December 6, 2010

Vermont doctoral candidate studies golden eagles in Virginia

By BILL ARCHER, Bluefield Daily Telegraph, 6 December 2010

BASTIAN, Va. – The golden eagle is one of nature’s most majestic birds. With a wing span often more than 7-feet wide, golden eagles can be a breathtaking vision in the wild, but their habitat in North America continues to shrink.

“We don’t have a handle on the population of golden eagles in the Virginia and West Virginia mountains,” Dave Kramer, a doctoral candidate at Virginia Tech said. Kramer has studied golden and bald eagles for many years, and has been monitoring golden eagles in southwestern Virginia in recent years.

“There are no golden eagle nests in the United States east of the Mississippi,” Kramer said. “There have been none since the 1990s.” He said that the golden eagles that come through here are from eastern Canada and Newfoundland. “Golden eagles are birds of prey and forage the ridge lines. They winter in this area.”

Kramer teaches classes in the Tech Center for Geo Space, but the study he is conducting is sponsored by the Virginia Department of Game and Inland Fisheries, as well as with the support of departments of game in Pennsylvania and Maine, West Virginia University as well as other agencies that have an interest in the region’s golden eagle population.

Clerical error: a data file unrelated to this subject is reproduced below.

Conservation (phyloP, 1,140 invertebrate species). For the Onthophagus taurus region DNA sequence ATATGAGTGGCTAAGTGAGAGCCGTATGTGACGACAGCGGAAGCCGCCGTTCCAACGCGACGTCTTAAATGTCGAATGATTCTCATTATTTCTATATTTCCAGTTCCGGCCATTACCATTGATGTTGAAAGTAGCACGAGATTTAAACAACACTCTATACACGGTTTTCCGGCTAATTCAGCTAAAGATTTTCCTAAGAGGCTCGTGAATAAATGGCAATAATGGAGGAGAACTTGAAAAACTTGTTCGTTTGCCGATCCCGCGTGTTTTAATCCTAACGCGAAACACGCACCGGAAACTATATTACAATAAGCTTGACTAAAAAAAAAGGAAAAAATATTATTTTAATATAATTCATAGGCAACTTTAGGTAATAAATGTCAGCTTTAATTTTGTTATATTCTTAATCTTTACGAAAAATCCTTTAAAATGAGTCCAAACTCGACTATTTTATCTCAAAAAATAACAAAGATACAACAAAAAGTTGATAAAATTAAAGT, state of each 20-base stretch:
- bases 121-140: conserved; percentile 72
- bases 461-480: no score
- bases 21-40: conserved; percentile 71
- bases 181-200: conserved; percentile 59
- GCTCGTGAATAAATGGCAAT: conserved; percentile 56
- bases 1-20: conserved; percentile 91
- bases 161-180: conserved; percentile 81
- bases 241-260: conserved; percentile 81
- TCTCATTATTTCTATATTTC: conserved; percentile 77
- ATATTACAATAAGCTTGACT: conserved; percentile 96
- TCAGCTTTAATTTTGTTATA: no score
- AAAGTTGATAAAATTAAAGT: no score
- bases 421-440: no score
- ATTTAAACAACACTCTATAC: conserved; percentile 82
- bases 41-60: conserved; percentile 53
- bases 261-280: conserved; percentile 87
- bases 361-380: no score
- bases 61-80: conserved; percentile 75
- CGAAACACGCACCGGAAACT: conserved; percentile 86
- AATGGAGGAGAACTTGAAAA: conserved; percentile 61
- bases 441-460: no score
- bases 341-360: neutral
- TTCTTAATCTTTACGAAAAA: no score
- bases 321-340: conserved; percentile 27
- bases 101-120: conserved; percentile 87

At least part of the impetus for the study came as a result of the potential for wind energy development in the region, Kramer said. “Since we don’t know the total golden eagle population, it’s hard to know what kind of impact there would be,” he said. “If there are 2,000 golden eagles migrating through the area, if you lose one or two to a wind energy tower, it might not have a severe impact on the population. However, if there are 400 to 500 golden eagles here, losing two to a wind turbine would have a greater impact on the population.”

The study involves capturing the golden eagles, putting global positioning satellite transmitters on them and releasing them. “We are also collecting information related to possible mercury and lead contamination,” Kramer said. “With bald eagles, we have significant data.” He said the study will provide much-needed data on the golden eagle population.

Kramer uses rocket nets to capture the birds unharmed. “We bait the net with deer carcasses, get out before the sun comes up and sit in a blind. When an eagle lands, the rocket closes the net on them.” He said that he has never heard of an injury to a golden or a bald eagle as a result of this method of trapping them.

“We trapped last spring up until mid-March,” he said. “They start coming down in October or November. People who have seen woodland raptors in the forest rarely forget what they saw,” he said. “It’s amazing to watch them maneuver through the trees.”

He said that Burkes Garden, Va., is well known regionally for its bald eagles, but added that, “Clinch Mountain is a huge wintering site for golden eagles.” He said the work can involve long hours of waiting, but the work itself is rewarding.

“I don’t think most people recognize the size of the golden eagle population we have here,” Kramer said. “I feel privileged to be able to work on this project.”

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